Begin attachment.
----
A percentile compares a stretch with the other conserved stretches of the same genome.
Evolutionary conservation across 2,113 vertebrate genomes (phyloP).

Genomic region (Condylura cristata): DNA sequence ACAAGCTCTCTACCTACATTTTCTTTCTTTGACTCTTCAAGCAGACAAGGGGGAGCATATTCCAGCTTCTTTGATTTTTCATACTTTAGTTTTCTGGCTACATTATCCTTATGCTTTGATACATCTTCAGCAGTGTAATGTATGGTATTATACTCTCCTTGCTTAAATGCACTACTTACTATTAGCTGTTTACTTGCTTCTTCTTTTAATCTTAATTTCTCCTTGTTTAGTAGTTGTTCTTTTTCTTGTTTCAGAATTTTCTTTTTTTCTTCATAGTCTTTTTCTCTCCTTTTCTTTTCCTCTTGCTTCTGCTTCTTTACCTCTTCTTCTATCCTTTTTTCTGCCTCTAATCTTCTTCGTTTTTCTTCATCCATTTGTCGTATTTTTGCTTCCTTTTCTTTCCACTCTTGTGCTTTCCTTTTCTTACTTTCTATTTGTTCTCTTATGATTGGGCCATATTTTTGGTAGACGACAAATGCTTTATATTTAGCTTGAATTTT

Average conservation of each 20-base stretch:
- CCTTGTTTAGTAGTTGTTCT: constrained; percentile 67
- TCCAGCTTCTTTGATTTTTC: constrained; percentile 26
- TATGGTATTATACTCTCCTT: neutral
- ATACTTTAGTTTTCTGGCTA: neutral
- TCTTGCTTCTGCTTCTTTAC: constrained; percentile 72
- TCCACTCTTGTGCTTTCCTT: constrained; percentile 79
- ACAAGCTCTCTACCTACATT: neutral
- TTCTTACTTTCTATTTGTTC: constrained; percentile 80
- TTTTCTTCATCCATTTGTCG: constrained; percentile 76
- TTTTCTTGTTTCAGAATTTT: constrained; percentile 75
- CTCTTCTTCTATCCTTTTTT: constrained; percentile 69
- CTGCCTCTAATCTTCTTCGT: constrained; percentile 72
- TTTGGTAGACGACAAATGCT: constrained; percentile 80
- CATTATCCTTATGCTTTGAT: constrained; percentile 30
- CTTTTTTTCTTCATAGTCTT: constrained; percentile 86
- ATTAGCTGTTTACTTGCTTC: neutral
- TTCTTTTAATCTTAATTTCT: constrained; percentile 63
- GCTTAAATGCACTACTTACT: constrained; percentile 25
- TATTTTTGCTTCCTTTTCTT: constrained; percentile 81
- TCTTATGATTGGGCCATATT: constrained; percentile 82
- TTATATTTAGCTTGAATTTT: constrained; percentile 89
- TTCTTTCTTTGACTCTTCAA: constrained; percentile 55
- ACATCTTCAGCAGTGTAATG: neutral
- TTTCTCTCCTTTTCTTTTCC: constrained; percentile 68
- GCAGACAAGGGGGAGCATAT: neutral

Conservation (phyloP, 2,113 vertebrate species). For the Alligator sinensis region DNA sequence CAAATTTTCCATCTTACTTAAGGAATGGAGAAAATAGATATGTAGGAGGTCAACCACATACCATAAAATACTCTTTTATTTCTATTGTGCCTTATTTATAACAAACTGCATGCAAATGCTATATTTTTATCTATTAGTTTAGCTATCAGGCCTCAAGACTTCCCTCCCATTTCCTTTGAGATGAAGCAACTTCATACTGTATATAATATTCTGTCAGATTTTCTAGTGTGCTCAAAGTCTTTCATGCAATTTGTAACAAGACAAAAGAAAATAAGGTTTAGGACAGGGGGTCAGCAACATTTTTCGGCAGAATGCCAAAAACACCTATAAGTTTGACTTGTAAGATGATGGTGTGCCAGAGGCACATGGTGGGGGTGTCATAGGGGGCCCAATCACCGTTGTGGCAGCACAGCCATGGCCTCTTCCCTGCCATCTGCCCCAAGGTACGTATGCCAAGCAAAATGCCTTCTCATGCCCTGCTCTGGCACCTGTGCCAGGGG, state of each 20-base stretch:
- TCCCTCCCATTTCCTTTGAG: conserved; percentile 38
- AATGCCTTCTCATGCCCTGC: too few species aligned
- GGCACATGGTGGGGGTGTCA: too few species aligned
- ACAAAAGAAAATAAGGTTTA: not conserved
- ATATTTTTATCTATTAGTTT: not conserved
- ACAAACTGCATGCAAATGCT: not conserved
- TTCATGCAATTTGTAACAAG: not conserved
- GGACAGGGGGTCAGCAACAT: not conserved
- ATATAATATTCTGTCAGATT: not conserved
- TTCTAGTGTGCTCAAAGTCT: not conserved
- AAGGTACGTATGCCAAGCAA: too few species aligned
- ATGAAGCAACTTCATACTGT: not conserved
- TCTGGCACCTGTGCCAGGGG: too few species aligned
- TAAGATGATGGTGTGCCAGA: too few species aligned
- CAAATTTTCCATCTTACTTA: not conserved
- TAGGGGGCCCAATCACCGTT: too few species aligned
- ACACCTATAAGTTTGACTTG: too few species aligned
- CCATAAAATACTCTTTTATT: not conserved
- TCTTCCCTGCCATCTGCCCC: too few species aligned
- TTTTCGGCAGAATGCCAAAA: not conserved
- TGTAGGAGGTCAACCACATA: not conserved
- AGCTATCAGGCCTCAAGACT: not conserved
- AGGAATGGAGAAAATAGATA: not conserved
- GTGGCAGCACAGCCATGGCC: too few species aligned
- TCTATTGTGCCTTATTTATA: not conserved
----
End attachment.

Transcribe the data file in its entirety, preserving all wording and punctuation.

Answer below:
A percentile compares a stretch with the other conserved stretches of the same genome.
Evolutionary conservation across 2,113 vertebrate genomes (phyloP).

Genomic region (Condylura cristata): DNA sequence ACAAGCTCTCTACCTACATTTTCTTTCTTTGACTCTTCAAGCAGACAAGGGGGAGCATATTCCAGCTTCTTTGATTTTTCATACTTTAGTTTTCTGGCTACATTATCCTTATGCTTTGATACATCTTCAGCAGTGTAATGTATGGTATTATACTCTCCTTGCTTAAATGCACTACTTACTATTAGCTGTTTACTTGCTTCTTCTTTTAATCTTAATTTCTCCTTGTTTAGTAGTTGTTCTTTTTCTTGTTTCAGAATTTTCTTTTTTTCTTCATAGTCTTTTTCTCTCCTTTTCTTTTCCTCTTGCTTCTGCTTCTTTACCTCTTCTTCTATCCTTTTTTCTGCCTCTAATCTTCTTCGTTTTTCTTCATCCATTTGTCGTATTTTTGCTTCCTTTTCTTTCCACTCTTGTGCTTTCCTTTTCTTACTTTCTATTTGTTCTCTTATGATTGGGCCATATTTTTGGTAGACGACAAATGCTTTATATTTAGCTTGAATTTT

Average conservation of each 20-base stretch:
- CCTTGTTTAGTAGTTGTTCT: constrained; percentile 67
- TCCAGCTTCTTTGATTTTTC: constrained; percentile 26
- TATGGTATTATACTCTCCTT: neutral
- ATACTTTAGTTTTCTGGCTA: neutral
- TCTTGCTTCTGCTTCTTTAC: constrained; percentile 72
- TCCACTCTTGTGCTTTCCTT: constrained; percentile 79
- ACAAGCTCTCTACCTACATT: neutral
- TTCTTACTTTCTATTTGTTC: constrained; percentile 80
- TTTTCTTCATCCATTTGTCG: constrained; percentile 76
- TTTTCTTGTTTCAGAATTTT: constrained; percentile 75
- CTCTTCTTCTATCCTTTTTT: constrained; percentile 69
- CTGCCTCTAATCTTCTTCGT: constrained; percentile 72
- TTTGGTAGACGACAAATGCT: constrained; percentile 80
- CATTATCCTTATGCTTTGAT: constrained; percentile 30
- CTTTTTTTCTTCATAGTCTT: constrained; percentile 86
- ATTAGCTGTTTACTTGCTTC: neutral
- TTCTTTTAATCTTAATTTCT: constrained; percentile 63
- GCTTAAATGCACTACTTACT: constrained; percentile 25
- TATTTTTGCTTCCTTTTCTT: constrained; percentile 81
- TCTTATGATTGGGCCATATT: constrained; percentile 82
- TTATATTTAGCTTGAATTTT: constrained; percentile 89
- TTCTTTCTTTGACTCTTCAA: constrained; percentile 55
- ACATCTTCAGCAGTGTAATG: neutral
- TTTCTCTCCTTTTCTTTTCC: constrained; percentile 68
- GCAGACAAGGGGGAGCATAT: neutral

Conservation (phyloP, 2,113 vertebrate species). For the Alligator sinensis region DNA sequence CAAATTTTCCATCTTACTTAAGGAATGGAGAAAATAGATATGTAGGAGGTCAACCACATACCATAAAATACTCTTTTATTTCTATTGTGCCTTATTTATAACAAACTGCATGCAAATGCTATATTTTTATCTATTAGTTTAGCTATCAGGCCTCAAGACTTCCCTCCCATTTCCTTTGAGATGAAGCAACTTCATACTGTATATAATATTCTGTCAGATTTTCTAGTGTGCTCAAAGTCTTTCATGCAATTTGTAACAAGACAAAAGAAAATAAGGTTTAGGACAGGGGGTCAGCAACATTTTTCGGCAGAATGCCAAAAACACCTATAAGTTTGACTTGTAAGATGATGGTGTGCCAGAGGCACATGGTGGGGGTGTCATAGGGGGCCCAATCACCGTTGTGGCAGCACAGCCATGGCCTCTTCCCTGCCATCTGCCCCAAGGTACGTATGCCAAGCAAAATGCCTTCTCATGCCCTGCTCTGGCACCTGTGCCAGGGG, state of each 20-base stretch:
- TCCCTCCCATTTCCTTTGAG: conserved; percentile 38
- AATGCCTTCTCATGCCCTGC: too few species aligned
- GGCACATGGTGGGGGTGTCA: too few species aligned
- ACAAAAGAAAATAAGGTTTA: not conserved
- ATATTTTTATCTATTAGTTT: not conserved
- ACAAACTGCATGCAAATGCT: not conserved
- TTCATGCAATTTGTAACAAG: not conserved
- GGACAGGGGGTCAGCAACAT: not conserved
- ATATAATATTCTGTCAGATT: not conserved
- TTCTAGTGTGCTCAAAGTCT: not conserved
- AAGGTACGTATGCCAAGCAA: too few species aligned
- ATGAAGCAACTTCATACTGT: not conserved
- TCTGGCACCTGTGCCAGGGG: too few species aligned
- TAAGATGATGGTGTGCCAGA: too few species aligned
- CAAATTTTCCATCTTACTTA: not conserved
- TAGGGGGCCCAATCACCGTT: too few species aligned
- ACACCTATAAGTTTGACTTG: too few species aligned
- CCATAAAATACTCTTTTATT: not conserved
- TCTTCCCTGCCATCTGCCCC: too few species aligned
- TTTTCGGCAGAATGCCAAAA: not conserved
- TGTAGGAGGTCAACCACATA: not conserved
- AGCTATCAGGCCTCAAGACT: not conserved
- AGGAATGGAGAAAATAGATA: not conserved
- GTGGCAGCACAGCCATGGCC: too few species aligned
- TCTATTGTGCCTTATTTATA: not conserved